Smart and Functional Materials can be engineered to be dramatically stronger, conductive, reactive, reflective or optically tuned. Our scientists and engineers are working from the fundamentals and applying their thorough knowledge and expertise to development such materials.
This includes but is not limited to fundamental condensed matter physics, soft matter, materials characterization, nanomaterials, graphene and other 2D materials, quantum materials, nanoparticles, quantum dots, carbon nanotubes, DNA self-assembly, biomaterial and nanocellulose, new materials for additive manufacturing (i.e., 3D printing), protein, enzymes, biopolymers, biomaterials, electronic and photo-active materials.
Theme Leads and Co-Leads
This group is by far the largest and most diverse in terms of research areas, and therefore it organizes itself via a group of seven faculty members serving as a committee:
Michael Tam (ChE) – Professor Tam received his PhD degree from Monash University in Australia in 1991, held full professor position at Nanyang Technological University, Singapore, and then joined UWaterloo in 2007. His most recent research interests are novel chemistries and
applications of cellulose nanocrystals.
Hany Aziz (ECE) joined University of Waterloo in 2007 as Industry Research Chair in OLED Displays. After receiving his PhD degree from McMaster University in 1999, Professor Aziz worked as a Research Scientist at Xerox Research Centre of Canada for eight years.
Boxin Zhao (ChE) received his PhD from McMaster University in 2004. His research involves adhesion phenomena on the nanoscale and biomimicry.
John Honek (Chem, cross-appointed with Pharmacy) received his PhD in 1984 at McGill University and joined the University of Waterloo in 1986 in the Department of Chemistry. Working at the interface of chemistry and biochemistry, John’s research involves applying chemical and biochemical principles and techniques to the problems of protein and enzyme structure/function, and their applications for bionanotechnology in medicine.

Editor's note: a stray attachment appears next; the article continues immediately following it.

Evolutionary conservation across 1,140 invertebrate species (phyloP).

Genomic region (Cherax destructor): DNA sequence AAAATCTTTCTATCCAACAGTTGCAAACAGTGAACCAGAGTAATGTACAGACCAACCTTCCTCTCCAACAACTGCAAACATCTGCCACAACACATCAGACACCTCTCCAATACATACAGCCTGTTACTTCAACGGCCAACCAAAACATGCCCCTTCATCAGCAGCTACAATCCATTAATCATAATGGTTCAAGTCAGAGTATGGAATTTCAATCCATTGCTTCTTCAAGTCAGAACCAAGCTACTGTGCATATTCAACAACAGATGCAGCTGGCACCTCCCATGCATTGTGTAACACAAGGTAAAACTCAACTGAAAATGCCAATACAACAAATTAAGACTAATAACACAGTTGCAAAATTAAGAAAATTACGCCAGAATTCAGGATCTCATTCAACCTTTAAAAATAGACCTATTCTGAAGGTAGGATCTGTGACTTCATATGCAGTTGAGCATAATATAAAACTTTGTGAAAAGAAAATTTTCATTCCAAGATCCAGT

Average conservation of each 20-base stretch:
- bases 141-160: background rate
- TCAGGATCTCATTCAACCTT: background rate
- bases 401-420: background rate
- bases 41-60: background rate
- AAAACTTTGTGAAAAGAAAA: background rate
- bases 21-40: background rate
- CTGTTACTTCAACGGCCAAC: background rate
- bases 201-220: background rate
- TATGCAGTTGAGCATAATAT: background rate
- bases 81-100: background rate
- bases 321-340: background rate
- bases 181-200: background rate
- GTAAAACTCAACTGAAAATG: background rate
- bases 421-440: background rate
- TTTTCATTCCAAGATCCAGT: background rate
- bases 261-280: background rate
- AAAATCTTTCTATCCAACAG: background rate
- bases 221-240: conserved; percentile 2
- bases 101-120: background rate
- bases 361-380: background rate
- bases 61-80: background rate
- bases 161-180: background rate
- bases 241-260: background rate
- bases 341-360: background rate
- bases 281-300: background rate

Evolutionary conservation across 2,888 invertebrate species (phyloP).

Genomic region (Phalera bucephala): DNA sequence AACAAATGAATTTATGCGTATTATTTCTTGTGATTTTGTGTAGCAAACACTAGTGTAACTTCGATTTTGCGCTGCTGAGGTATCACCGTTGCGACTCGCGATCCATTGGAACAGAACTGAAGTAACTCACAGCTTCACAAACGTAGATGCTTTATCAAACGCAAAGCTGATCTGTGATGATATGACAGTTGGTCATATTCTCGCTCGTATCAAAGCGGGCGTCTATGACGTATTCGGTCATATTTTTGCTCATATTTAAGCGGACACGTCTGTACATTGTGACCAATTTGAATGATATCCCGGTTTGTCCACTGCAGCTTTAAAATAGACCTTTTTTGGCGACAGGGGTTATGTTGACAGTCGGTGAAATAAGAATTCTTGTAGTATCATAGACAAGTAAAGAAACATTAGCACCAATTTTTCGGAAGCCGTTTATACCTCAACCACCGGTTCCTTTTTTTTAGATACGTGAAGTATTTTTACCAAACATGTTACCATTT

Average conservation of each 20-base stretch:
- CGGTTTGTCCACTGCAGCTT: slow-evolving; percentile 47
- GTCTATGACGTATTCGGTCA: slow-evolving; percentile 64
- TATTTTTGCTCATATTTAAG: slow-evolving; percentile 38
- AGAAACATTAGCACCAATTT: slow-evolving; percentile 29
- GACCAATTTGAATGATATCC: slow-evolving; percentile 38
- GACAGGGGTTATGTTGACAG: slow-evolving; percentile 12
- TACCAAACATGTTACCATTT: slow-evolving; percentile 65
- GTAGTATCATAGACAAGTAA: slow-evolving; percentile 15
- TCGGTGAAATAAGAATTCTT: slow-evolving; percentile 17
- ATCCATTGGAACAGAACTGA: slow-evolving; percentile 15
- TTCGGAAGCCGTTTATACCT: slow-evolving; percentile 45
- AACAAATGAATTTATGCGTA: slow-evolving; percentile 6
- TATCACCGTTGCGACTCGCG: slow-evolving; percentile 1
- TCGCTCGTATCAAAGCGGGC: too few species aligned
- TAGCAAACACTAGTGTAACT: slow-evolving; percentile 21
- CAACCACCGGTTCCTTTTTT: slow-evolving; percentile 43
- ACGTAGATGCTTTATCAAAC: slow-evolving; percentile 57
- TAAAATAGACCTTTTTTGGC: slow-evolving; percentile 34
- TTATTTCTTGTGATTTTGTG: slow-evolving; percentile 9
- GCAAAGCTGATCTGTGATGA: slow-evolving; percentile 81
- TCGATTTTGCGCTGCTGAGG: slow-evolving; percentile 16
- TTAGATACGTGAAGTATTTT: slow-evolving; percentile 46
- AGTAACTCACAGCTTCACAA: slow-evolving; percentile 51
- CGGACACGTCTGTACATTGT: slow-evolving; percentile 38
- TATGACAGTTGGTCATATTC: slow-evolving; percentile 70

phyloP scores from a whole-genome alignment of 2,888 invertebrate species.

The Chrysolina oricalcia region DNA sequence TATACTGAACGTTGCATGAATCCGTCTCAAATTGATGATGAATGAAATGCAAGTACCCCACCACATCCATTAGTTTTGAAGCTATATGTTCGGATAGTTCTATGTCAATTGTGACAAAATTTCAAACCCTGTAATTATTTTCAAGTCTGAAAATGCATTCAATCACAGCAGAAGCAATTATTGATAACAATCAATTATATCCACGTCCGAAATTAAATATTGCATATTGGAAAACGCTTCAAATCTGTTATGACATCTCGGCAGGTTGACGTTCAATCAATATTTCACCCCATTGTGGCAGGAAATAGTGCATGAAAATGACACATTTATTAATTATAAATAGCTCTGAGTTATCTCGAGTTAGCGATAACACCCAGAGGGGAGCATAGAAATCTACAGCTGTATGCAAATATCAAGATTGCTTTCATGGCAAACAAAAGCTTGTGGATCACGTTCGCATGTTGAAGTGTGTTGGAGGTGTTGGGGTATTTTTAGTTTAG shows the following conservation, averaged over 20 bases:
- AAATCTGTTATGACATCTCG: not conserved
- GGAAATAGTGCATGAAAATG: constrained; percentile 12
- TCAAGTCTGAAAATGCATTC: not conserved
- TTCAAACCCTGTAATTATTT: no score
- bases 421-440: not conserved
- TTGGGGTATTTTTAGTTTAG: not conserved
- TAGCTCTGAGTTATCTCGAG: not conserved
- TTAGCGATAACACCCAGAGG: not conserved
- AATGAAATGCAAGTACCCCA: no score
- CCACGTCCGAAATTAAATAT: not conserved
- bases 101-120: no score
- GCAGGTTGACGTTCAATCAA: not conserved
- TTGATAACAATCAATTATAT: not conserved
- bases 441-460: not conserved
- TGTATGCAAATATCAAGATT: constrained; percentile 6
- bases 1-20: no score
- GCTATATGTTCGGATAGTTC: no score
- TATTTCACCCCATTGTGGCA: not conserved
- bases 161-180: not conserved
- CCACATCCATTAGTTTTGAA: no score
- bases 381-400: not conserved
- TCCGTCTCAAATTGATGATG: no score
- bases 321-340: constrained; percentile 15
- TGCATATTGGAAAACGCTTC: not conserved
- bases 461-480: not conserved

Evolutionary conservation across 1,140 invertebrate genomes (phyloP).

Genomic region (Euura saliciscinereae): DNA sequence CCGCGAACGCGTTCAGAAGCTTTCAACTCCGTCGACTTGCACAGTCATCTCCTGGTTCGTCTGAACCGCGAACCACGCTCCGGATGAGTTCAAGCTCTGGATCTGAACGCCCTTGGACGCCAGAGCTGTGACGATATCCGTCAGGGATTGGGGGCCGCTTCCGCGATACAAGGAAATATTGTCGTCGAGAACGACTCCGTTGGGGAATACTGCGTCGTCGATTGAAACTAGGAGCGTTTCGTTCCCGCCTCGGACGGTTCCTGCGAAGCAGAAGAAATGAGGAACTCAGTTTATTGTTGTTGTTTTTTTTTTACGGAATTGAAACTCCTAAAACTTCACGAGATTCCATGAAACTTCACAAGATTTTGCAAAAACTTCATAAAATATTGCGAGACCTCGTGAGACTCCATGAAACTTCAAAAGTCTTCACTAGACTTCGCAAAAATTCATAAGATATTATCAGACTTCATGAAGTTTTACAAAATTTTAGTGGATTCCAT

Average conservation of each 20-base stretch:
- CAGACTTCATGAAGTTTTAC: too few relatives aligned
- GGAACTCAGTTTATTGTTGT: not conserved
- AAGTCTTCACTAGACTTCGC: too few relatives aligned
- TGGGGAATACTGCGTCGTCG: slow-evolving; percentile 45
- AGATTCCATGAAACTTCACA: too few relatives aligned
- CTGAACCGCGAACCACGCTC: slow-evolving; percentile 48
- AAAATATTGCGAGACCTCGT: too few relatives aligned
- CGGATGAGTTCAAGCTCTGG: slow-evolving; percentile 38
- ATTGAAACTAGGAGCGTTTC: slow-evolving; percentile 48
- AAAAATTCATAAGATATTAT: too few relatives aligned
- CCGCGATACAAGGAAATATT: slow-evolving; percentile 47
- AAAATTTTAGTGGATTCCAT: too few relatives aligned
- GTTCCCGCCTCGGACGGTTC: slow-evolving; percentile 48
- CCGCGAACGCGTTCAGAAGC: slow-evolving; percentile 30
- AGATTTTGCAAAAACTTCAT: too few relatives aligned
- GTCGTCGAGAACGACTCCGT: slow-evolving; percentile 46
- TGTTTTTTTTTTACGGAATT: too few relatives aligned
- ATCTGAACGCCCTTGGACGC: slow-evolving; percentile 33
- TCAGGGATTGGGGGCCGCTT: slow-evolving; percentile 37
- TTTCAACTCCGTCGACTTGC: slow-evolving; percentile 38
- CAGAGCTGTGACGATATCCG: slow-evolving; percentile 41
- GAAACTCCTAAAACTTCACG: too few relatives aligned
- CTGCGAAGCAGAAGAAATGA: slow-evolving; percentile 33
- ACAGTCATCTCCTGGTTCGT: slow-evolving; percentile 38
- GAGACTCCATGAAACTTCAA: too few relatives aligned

Yuning Li (ChE, cross-appointed with Chemistry) obtained his PhD from the Japan Advanced Institute of Science and Technology (JAIST) in 1999, after which he worked in both academic and industrial environments, including Xerox Research Centre of Canada. Professor Li joined the University of Waterloo in 2010. Currently Professor Li’s lab focuses on the development of printable electronic materials including polymer semiconductors, polymer conductors, polymer binders, and various nanomaterials for thin film transistors (flexible displays, RFID tags, smart labels, sensors, and wearable electronics), photovoltaics (solar cells and photodetectors), and batteries (lithium batteries).
Carolyn Ren (MME) received her PhD from the University of Toronto in 2004, and shortly after joined the University of Waterloo. Her research involves development of advanced microfluidic devices, which are the basis for lab-on-chip applications in healthcare (e.g., point-of-care diagnostics) and real-time water quality monitoring.